At the start of this section it was stressed that while buildings and man-made spaces are the subject, this is not about architectural photography. Instead it is about structures as an extension of human activity and as being “usable”. I spoke to my friend’s son, Simon Mitchell, a Part I graduate of the Manchester School of Architecture. He tells me “architecture is simply an idea manifested as reality and therefore can only dictate to some extent, the way we use the spaces, (in other words it doesn’t come with a manual on how people should use it!)”
I found some relevant and interesting points in the enlightening book called ‘Non-Place’ by Marc Auge. He writes of anthropological spaces of transience that do not hold enough significance to be regarded as “places”. Examples of a non-place would be a motorway, an interchange, an airport or a supermarket.”
This got me thinking about the importance of setting and how human activity may change depending on where you are. With this in mind I had the idea for my first “building”.
Preston bus station.
“Four rows of sculptural concrete fins make up the brazenly “Brutalist” facade of Preston Bus Station in Lancashire.” 
Completed in 1969 by architects Keith Ingham and Charles Wilson, the 170 mt long structure became the largest bus station in Europe. The colossal scale of the structure, boasting 40 gates for double-decker buses on both its east and west sides with a four storey car park above, is seen as both the building’s greatest feature and, by some, its failing. Years of decline, thought by some to be deliberate neglect, followed.
Here is a selection of shots from my first visit to the bus station.
Architecture critic and broadcaster Tom Dyckhoff  said, “Even for the most mundane of activities, such as catching a bus or eating a pie in the station’s cafe, architecture is at its most meaningful and heroic when it celebrates like this, the seemingly ordinary and everyday bits of time that connect us all.”
Walter Gropius, founder of the Bauhaus school of art (1919-1933), supported that an object’s design should be dominated by its function – simple forms, clean lines, rationality and, of course, functionality. The Bauhaus was in some ways a reaction against Expressionism (predominantly 1905-1925). The Expressionist movement wanted to paint about emotion. It could be anger, fear or peacefulness. This wasn’t a completely new idea in art. Other artists like Van Gogh (1853-1890) had already painted in the style. But, it was the first time this style of art was formally recognised and given a name.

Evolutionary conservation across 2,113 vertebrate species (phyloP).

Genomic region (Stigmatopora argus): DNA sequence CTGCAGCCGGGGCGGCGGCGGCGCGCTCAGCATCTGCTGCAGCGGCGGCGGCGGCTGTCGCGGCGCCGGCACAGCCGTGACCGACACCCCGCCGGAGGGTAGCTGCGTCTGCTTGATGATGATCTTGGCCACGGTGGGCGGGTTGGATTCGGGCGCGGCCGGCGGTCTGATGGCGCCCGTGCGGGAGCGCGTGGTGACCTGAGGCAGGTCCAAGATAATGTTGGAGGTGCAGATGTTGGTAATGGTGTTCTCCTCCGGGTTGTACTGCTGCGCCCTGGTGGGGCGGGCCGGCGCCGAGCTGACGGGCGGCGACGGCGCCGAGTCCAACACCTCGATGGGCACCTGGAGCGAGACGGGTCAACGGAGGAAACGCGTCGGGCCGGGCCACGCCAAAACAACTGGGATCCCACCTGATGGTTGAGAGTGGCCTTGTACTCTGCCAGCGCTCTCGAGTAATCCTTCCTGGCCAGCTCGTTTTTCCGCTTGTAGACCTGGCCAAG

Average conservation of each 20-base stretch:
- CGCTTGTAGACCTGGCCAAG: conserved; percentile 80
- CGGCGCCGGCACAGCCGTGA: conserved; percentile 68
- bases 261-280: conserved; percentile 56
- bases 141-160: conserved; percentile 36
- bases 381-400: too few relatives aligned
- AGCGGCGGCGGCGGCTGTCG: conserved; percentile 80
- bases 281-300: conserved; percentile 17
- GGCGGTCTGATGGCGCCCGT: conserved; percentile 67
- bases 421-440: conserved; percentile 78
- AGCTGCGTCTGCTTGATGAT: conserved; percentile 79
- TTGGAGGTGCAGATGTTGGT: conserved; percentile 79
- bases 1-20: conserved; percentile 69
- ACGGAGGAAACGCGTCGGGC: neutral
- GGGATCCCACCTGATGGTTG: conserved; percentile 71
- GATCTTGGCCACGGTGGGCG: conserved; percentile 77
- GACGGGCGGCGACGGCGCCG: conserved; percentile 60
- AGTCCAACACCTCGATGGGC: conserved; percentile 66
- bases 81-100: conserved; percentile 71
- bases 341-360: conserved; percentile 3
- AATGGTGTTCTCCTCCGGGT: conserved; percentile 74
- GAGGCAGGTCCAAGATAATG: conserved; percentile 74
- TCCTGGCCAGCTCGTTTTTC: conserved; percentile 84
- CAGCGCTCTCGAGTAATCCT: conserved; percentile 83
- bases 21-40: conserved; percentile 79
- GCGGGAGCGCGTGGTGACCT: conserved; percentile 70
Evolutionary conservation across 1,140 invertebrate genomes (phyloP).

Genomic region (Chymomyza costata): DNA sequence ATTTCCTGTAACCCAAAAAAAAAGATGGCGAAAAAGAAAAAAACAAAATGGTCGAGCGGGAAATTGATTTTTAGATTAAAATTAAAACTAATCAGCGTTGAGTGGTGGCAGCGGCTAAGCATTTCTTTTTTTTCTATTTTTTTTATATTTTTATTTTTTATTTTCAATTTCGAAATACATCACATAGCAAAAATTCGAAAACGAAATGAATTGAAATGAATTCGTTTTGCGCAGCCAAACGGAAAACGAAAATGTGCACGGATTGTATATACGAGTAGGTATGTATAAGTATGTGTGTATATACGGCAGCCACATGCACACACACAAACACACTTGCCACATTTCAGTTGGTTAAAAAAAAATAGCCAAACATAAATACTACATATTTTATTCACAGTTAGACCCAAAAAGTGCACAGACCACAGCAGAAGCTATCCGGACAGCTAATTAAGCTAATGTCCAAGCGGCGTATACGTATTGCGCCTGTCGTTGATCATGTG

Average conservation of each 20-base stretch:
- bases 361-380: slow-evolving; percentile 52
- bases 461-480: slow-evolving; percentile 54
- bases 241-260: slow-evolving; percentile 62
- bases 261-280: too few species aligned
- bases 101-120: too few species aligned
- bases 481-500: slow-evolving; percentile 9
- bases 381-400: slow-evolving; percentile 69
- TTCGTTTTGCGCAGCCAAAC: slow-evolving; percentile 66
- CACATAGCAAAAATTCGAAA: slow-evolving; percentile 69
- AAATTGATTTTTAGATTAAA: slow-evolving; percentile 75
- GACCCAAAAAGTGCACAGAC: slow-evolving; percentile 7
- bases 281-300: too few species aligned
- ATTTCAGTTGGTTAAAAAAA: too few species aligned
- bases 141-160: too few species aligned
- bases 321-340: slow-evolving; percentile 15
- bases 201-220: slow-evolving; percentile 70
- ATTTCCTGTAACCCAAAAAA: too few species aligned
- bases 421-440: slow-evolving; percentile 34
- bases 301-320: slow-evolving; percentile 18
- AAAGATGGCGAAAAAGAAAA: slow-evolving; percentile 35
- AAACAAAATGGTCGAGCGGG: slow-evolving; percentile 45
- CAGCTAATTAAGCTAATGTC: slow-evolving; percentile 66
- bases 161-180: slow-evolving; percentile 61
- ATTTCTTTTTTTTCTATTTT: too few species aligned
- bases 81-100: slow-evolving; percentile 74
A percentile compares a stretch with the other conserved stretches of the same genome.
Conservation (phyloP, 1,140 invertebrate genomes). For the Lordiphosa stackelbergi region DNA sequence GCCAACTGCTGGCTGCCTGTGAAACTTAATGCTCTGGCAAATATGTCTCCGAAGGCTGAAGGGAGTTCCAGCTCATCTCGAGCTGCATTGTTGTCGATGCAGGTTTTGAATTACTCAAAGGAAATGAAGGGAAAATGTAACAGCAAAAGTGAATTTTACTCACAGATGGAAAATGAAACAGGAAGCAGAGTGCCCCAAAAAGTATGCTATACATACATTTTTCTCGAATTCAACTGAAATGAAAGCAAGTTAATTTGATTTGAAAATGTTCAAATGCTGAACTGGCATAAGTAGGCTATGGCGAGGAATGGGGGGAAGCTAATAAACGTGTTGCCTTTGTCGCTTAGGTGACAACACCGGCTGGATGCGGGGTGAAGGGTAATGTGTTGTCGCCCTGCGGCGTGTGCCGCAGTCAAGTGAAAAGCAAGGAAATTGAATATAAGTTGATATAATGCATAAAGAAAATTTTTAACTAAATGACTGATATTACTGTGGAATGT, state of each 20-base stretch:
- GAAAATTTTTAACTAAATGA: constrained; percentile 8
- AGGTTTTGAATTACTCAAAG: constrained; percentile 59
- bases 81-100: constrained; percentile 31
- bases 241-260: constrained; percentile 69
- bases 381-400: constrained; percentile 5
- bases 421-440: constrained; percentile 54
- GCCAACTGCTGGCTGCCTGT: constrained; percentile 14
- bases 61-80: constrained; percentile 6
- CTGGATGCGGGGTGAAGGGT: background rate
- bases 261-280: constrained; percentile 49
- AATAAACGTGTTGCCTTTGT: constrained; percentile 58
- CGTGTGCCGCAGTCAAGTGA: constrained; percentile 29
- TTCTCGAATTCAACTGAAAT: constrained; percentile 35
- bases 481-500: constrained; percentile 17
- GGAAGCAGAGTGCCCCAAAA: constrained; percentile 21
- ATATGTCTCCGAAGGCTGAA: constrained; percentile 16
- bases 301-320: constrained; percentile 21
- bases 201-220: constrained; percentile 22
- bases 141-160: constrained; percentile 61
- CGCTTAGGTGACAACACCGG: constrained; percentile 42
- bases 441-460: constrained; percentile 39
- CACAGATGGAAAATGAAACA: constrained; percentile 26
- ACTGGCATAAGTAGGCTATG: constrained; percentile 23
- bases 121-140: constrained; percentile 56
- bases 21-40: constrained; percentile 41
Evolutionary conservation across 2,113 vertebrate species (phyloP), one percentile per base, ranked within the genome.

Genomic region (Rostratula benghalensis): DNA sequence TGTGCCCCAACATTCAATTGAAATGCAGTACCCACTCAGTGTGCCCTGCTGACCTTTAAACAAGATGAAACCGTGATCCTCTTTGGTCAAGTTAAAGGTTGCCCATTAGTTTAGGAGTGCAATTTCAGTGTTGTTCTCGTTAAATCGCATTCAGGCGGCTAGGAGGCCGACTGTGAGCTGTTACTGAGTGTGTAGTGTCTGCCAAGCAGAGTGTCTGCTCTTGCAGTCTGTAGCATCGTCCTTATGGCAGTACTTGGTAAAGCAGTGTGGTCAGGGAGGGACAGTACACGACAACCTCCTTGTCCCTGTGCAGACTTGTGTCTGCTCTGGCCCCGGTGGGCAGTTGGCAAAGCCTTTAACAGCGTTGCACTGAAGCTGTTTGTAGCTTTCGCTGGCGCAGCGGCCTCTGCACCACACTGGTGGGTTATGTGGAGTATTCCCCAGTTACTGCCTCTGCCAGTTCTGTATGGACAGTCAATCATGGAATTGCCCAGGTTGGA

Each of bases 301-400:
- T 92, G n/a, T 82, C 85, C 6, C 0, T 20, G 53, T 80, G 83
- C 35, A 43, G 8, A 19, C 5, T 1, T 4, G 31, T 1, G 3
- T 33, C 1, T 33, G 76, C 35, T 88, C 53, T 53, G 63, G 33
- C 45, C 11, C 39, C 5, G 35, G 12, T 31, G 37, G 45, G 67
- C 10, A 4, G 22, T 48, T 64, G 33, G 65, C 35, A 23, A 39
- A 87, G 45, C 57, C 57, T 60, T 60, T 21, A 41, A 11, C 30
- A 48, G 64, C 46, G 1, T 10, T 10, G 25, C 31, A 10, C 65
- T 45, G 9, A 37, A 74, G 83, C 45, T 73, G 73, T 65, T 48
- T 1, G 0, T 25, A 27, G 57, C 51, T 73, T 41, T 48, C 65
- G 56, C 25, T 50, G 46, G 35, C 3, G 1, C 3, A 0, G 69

“Form follows function” was coined by American architect Louis Sullivan (1856-1924). In 1896 Sullivan wrote: “It is the pervading law of all things organic and inorganic, of all things physical and metaphysical, of all things human and all things superhuman, of all true manifestations of the head, of the heart, of the soul, that the life is recognizable in its expression, that form ever follows function. This is the law.” 
Frank Lloyd Wright (1867-1959), who was then Sullivan’s assistant, adopted the phrase “form follows function”. The Guggenheim Museum, New York, completed in 1959, is a good example. It’s spiral shape was intended to allow visitors to easily view the artwork within.
Some other ideas……
Brockholes Nature Reserve
When photographing Brockholes I wanted to convey the purpose of the build and how it promotes the natural surroundings to educate and inform. I particularly wanted to show the environmental sustainability of the building materials – an additional function.
Avenham Park Pavilion.
Set within the grounds of the ancient Conishead Priory, the Buddhist community have built the magnificent Kadampa Temple. Though built according to a traditional design, it is a modern Temple that provides a peaceful respite from our otherwise busy world.
Saltburn by the Sea is a small Victorian coastal resort where the industrialists of Middlesbrough flocked at weekends to escape the dirt & grime. The building of Saltburn’s pier was entrusted to railway engineer John Anderson (1814-1886) and opened to the public in 1869. The pier, the first iron pier to be built on the North East Coast, is in an exposed position and facing due north into the unforgiving North Sea. It is the most northerly surviving British Pier.
Because Saltburn perches on top of the cliffs access to the beach and the pier (120 ft below the town) was difficult. Anderson engineered a solution by building a wooden vertical hoist. It was replaced in the late 1800’s with the now renowned water balanced Cliff Lift, probably the oldest of its type still in operation.
Corn Exchange, Leeds
Leeds Corn Exchange, a stunning Grade I listed oval building, has been a magnet for visitors for more than 150 years. Designed by world-renowned architect from Hull, Cuthbert Brodrick (1821-1905) the Corn Exchange opened in 1863. Throughout the late 19th century until the 1990’s the building was a bustling centre for the exchange and sale of corn, wheat, barley, hops, cake and flour and also was host to a farmers’ market and regular leather fair.
- www.dezeen.com (12th September 2014). Brutalist Buildings, Preston bus station.
- Dyckoff, T. (2014) Brutalist Buildings, Preston bus station. dezeen.com.
- Sullivan, L H (1924). Autobiography of an Idea. Press of the American institute of Architects. New York. Inc. p. 108.
- Khan, A. (2011) Brockholes Visitor Centre. architecturetoday.co.uk